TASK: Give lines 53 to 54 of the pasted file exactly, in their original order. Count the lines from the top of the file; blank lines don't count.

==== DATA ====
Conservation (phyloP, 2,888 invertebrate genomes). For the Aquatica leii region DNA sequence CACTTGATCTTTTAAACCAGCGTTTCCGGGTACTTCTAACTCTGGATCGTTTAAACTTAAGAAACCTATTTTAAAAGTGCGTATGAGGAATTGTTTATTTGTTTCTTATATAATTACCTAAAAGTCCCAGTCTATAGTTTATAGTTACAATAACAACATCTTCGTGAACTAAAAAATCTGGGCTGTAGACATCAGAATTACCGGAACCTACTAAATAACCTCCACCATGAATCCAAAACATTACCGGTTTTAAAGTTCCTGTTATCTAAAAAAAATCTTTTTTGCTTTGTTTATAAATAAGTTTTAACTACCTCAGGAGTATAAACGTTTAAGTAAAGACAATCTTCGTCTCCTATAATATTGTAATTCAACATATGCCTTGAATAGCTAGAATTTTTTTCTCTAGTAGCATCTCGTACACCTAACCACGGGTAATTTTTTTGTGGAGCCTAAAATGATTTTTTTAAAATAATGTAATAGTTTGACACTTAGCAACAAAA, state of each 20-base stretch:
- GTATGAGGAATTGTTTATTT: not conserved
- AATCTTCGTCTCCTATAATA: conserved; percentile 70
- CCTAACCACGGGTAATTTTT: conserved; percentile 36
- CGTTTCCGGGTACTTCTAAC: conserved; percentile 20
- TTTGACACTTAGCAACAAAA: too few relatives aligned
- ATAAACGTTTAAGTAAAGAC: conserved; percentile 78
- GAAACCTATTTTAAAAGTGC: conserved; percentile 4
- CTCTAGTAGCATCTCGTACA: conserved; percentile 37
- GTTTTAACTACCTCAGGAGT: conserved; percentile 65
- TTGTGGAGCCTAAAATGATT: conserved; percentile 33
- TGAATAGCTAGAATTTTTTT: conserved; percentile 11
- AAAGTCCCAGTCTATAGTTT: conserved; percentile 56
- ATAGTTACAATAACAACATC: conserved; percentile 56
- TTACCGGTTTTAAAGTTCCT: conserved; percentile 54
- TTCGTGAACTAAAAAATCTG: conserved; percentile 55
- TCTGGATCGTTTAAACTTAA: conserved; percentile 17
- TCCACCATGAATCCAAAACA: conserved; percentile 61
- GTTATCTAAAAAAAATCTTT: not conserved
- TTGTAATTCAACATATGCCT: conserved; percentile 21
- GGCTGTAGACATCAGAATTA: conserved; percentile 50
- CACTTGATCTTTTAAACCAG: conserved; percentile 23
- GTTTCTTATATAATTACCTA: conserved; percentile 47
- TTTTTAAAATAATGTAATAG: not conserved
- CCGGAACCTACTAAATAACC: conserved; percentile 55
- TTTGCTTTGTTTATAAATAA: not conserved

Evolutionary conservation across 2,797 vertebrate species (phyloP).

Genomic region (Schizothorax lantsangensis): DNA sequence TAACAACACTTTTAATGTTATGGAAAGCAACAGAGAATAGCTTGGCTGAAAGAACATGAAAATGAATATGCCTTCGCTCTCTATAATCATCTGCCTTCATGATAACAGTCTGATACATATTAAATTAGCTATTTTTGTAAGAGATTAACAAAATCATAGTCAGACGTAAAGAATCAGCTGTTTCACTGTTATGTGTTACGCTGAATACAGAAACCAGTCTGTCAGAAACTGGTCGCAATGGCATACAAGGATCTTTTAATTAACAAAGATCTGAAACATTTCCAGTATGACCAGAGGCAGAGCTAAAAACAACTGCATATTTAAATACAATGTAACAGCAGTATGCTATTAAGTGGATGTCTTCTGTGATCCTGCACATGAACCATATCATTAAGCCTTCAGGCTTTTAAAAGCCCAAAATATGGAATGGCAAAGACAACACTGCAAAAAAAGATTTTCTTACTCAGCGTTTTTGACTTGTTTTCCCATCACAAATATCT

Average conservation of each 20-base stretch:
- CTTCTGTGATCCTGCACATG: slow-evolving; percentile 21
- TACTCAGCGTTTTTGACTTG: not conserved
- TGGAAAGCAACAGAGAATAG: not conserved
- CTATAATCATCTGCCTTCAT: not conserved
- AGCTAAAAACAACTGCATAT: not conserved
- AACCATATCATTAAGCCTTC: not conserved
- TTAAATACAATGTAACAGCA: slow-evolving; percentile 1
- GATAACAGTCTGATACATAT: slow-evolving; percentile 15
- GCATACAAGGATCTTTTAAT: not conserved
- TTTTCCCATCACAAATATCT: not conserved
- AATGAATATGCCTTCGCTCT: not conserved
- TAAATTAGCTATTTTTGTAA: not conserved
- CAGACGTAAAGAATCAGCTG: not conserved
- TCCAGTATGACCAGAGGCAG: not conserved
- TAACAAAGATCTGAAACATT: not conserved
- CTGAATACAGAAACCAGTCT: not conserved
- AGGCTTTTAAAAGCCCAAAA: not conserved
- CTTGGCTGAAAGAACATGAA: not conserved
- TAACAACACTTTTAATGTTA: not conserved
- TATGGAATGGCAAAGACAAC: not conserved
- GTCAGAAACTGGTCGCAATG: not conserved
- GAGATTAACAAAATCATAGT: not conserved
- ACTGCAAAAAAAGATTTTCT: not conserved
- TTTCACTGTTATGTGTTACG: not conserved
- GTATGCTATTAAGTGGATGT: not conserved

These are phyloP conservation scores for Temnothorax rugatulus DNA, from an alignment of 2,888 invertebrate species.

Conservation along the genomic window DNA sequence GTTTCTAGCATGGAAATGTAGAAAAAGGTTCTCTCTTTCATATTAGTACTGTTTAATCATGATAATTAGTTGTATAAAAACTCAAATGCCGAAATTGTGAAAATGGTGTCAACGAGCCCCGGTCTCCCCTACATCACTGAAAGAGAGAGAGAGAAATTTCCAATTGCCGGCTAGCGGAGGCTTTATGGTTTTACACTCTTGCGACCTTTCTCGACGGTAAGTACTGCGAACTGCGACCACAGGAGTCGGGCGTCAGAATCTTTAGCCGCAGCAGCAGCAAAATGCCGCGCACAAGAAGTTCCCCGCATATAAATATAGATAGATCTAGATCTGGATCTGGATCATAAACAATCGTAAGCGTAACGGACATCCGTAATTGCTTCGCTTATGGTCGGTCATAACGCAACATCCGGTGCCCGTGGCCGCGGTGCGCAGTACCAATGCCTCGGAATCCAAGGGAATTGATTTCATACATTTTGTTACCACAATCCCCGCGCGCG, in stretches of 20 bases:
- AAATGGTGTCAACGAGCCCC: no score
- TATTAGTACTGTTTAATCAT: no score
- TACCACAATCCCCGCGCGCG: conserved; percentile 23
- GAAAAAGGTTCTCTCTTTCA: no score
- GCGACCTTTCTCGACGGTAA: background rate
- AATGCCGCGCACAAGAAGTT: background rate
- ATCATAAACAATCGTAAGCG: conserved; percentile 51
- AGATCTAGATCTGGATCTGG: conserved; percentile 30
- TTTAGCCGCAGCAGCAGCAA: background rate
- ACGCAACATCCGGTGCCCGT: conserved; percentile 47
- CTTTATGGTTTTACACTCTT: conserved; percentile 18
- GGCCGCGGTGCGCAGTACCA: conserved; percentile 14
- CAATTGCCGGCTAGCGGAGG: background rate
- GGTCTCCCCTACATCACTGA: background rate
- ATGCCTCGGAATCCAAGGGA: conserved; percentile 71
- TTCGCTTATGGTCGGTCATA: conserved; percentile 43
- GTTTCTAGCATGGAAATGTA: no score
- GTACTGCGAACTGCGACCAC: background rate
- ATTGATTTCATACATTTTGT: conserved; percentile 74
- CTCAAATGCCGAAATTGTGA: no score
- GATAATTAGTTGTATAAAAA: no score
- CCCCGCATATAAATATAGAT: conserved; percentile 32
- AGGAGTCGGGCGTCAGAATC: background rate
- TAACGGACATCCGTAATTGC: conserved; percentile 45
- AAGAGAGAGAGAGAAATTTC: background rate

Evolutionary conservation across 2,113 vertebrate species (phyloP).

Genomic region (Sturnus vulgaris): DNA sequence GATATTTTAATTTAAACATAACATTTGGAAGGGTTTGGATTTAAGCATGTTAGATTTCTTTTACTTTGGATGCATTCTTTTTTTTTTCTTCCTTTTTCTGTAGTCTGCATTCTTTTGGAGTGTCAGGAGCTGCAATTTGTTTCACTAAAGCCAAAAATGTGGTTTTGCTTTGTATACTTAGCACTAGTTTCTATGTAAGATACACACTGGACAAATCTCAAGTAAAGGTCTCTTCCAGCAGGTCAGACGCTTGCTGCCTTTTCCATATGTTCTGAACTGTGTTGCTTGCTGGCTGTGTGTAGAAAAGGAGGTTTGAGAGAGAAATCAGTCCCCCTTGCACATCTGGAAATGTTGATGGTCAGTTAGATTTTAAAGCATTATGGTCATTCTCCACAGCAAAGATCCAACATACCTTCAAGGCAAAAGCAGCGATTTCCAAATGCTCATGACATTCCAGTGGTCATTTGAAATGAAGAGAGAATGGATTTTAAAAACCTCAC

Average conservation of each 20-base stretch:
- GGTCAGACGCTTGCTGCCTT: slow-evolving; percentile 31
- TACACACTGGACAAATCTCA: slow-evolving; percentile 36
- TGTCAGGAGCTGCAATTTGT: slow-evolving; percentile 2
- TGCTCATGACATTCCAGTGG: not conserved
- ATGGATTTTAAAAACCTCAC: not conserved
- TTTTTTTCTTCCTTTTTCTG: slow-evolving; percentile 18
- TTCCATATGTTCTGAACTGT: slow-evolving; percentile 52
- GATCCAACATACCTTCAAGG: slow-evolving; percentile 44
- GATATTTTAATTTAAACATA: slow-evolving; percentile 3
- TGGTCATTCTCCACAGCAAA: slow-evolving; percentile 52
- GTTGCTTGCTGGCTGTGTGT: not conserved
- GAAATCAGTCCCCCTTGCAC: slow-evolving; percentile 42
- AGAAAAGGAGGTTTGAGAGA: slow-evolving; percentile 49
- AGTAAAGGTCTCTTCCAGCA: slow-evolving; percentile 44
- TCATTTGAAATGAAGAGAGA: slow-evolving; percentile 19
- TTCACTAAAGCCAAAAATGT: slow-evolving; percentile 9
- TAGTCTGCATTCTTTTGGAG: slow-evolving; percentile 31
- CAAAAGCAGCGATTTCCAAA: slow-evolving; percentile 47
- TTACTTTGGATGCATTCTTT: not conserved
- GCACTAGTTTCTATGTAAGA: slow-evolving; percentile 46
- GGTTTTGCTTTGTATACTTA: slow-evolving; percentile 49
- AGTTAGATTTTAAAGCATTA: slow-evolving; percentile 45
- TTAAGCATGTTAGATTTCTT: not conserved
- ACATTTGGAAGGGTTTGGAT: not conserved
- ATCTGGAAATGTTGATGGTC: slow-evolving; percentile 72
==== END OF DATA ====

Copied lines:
- TTTCACTGTTATGTGTTACG: not conserved
- GTATGCTATTAAGTGGATGT: not conserved